I scrolled through the wires again to see what else was going on in the city. All over town, people were dying violently -- shot in dead-end bars, withdrawing money from ATMs, working the night shift in liquor stores, and playing hopscotch on the corner. Usually, we waited until Sunday, when the final tally came in, then did a roundup. Unless the victims were rich, prominent, or had met their end in some horribly unusual and tragic way they got folded into the main story as smoothly as egg whites into cake. So far the wires were at fourteen and counting.
Synopsis: LA Times reporter Eve Diamond -- who, let us be honest here, has the best female Dirk! Pitt! name -- gets waylaid by a creepy dude who's convinced his teenage daughter has been killed by squatters. He's right, of course, but ask yourself this: what does this have to do with the LA mayoral race, a family of Mexican-American entertainment moguls and Eve's propensity for hucking ice cubes at mockingbirds.
Eve! Diamond! (that is just not getting old, people) is a low-level reporter at the L.A. Times who works hard, loves L.A. and keeps getting shafted by reporters and editors who like to make sure she knows she has no connections in Society to get her a leg up the corporate ladder.
Enter Vince Chevalier, who drags Eve out of work one day with the promise of murdered body: his daughter's. Intrigued, Eve follows, Vince delivers on his promise, the trail leads to a weenie mayoral candidate with a hot wife and a fundraising party, then the hot wife turns up dead as well. And then there's the hot Mexican-American scion of rodeo promoters who promises Eve a behind-the-scenes tour and takes that phrase to a whole new level, nudgenudge winkwink.
And Eve's homeless houseguest gives everyone crabs. It's awesome.
So, one of my favorite things about this book was the L.A. Times itself; specifically that every time Eve paused for breath, one editor or another would pin her down and give her a new assignment that was due at 3pm that day. This felt very much like every workplace I've ever been in. And while Eve gets mildly flustered, she keeps being all WHAT? THE WHAT NOW? A STORY ON ACCORDIONS? ACCORDIONS. BY WHEN? FINE. NO, THAT'S FINE, THIS MURDERED BODY WILL KEEP, WE'RE GOOD. And she makes good on her promise. Because that's real life. That's what you have to do when you're employed, Hannah Swensen. It's just how things have to work, murdered body or not.
Some bad things: Eve's kind of well, um...
There's no easy way to put this: Eve's kind of a dipshit.
She's impulsive and hard-working, she's dedicated and genuinely wants to be a better person than the awkward liberal that she is, but time and again she's also not the ripest banana in the bunch. Unprotected sex with a hot lead in one of your stories? GAME TIME. Let a teenager sit drinking your tequila in your car? WHY NOT. Take the schizophrenic street addict home with you and tell her you'll adopt her? SOUNDED LIKE A GREAT IDEA AT THE TIME.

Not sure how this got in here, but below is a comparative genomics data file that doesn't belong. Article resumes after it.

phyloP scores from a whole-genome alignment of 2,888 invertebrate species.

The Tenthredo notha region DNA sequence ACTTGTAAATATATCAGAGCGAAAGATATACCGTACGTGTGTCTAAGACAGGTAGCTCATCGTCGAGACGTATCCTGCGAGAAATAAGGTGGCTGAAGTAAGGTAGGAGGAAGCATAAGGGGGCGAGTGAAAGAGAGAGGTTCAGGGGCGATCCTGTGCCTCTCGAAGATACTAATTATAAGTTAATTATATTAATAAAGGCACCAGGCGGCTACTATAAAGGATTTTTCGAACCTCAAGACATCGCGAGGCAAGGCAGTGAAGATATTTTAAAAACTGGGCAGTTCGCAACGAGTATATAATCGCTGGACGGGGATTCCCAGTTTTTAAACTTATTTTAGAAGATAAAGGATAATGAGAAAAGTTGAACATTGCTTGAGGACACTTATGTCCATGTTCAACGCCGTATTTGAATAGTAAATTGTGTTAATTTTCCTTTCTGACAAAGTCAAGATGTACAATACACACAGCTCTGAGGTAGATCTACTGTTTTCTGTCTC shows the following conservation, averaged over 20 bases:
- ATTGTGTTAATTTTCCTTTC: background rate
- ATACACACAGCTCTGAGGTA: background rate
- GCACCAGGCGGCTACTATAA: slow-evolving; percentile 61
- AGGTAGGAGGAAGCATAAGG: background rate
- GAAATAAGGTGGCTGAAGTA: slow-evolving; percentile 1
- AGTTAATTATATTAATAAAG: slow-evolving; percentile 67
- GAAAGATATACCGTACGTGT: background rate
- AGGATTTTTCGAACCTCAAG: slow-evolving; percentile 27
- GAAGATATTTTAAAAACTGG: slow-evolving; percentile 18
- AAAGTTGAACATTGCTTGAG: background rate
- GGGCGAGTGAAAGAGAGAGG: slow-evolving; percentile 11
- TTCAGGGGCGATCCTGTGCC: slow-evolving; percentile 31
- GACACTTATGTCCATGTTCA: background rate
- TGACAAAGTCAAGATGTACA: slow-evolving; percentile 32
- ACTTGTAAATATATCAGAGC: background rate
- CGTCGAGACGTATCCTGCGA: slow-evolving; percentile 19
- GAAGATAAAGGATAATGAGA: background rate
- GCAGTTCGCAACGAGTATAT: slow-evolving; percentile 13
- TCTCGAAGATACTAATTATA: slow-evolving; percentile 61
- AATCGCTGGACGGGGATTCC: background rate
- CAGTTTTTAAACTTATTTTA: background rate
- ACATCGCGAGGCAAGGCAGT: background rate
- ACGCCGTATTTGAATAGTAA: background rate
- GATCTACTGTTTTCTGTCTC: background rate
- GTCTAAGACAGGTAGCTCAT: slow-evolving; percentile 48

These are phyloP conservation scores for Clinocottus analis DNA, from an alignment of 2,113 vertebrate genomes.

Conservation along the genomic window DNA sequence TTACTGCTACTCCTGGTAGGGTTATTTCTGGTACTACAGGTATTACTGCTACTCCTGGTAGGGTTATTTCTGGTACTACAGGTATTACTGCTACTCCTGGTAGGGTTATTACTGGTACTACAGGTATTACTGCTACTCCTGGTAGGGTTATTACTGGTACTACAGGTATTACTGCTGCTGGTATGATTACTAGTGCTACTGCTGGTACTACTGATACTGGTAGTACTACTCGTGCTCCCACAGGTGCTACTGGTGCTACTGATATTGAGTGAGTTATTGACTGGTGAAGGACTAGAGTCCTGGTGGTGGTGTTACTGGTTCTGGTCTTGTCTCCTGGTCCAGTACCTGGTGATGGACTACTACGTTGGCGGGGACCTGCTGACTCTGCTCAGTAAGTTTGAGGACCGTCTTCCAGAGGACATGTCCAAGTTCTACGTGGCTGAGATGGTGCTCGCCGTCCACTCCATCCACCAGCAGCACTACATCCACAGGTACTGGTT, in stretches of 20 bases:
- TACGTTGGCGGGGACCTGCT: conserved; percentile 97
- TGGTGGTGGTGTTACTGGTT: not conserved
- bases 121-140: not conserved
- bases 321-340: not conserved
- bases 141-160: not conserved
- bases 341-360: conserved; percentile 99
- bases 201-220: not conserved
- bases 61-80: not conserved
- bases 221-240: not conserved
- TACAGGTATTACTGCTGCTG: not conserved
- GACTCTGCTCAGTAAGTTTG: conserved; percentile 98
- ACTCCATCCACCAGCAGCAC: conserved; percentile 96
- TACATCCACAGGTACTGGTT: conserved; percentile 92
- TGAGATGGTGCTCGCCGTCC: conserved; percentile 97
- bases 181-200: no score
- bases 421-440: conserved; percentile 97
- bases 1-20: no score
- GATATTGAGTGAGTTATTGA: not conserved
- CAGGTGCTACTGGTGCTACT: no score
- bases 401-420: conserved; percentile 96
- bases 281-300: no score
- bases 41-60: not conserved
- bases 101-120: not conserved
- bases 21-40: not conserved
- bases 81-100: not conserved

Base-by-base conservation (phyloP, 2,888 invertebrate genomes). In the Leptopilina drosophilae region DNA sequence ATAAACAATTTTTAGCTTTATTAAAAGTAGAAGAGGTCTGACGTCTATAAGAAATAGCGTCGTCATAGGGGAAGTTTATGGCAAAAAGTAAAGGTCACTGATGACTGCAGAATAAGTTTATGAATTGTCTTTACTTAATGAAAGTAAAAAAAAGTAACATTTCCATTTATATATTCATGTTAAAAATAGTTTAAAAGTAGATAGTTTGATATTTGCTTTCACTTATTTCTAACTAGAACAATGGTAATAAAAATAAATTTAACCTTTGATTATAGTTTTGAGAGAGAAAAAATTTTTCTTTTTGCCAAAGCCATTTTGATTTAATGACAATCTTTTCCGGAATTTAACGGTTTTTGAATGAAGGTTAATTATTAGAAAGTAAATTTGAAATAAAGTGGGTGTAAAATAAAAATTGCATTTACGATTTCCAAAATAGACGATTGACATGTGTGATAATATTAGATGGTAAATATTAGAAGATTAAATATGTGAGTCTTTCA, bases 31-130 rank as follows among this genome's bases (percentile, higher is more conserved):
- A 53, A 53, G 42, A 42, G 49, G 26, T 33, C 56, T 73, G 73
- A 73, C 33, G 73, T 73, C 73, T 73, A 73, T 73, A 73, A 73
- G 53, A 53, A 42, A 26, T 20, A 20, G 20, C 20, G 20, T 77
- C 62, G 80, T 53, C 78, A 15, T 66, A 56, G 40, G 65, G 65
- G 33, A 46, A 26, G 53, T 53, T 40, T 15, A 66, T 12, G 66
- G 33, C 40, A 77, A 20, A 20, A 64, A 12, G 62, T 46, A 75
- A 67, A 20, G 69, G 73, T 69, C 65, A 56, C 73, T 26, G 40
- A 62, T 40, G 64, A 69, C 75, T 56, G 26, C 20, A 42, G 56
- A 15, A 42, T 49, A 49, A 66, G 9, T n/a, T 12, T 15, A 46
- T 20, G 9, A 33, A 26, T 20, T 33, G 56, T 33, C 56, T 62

Seriously, I don't know how Eve's not killed crossing the road, when she punches someone's ignition thinking it's the crosswalk button. She is just not bright.
But she is compulsively readable.
A huge part of the appeal of this book is how much L.A. plays a role in the story. Hamilton writes of the L.A. Cris Beam wrote of, the L.A. of homeless kids and transgender prostitutes, institutions that are worse than anything the street can offer. In Sugar Skull just as in Beam's Transparent, L.A. is truly the city of lost angels.
It's also an uneasily multicultural city, where different ethnic groups live cheek-by-jowl, building-by-building, and racism isn't easily dismissed in the name of tourism. I'm not surprised Hamilton's edited both LA Noir and LA Noir 2, and if I wasn't going to check out those collections before, I sure as hell am now. Holy crap, y'all.
Eve's a true Angeleno, happy to frequent ethnic groceries for the good deals and Ukrainian bakeries for the good eats, while at the same time getting nervous at a raucous Latino Dia de Los Muertos celebration. Although being Eve, she refuses to let her discomfort get in the way of finding the blonde transgender mermaid who's the key to at least seven of her competing stories.
I had a couple issues with the structural execution of the ending, along the lines of, if you show us your heroine hanging from a cliff by her fingernails, the next chapter shouldn't then begin, "So I made it off the cliff okay." That's a little anticlimactic and doesn't play fair with the reader, IMO. But the story as a whole hangs true, and bad things happen to good characters, bad characters and ambiguous characters. Eve walks into a set-up and proceeds to make a bad thing worse.
At the same time, though, it's an interesting way to drive a narrative: leave it in the hands of someone who is constantly distracted by shiny colors. Sooner or later, the story's bound to wind up someplace unexpected, even if it's by accident.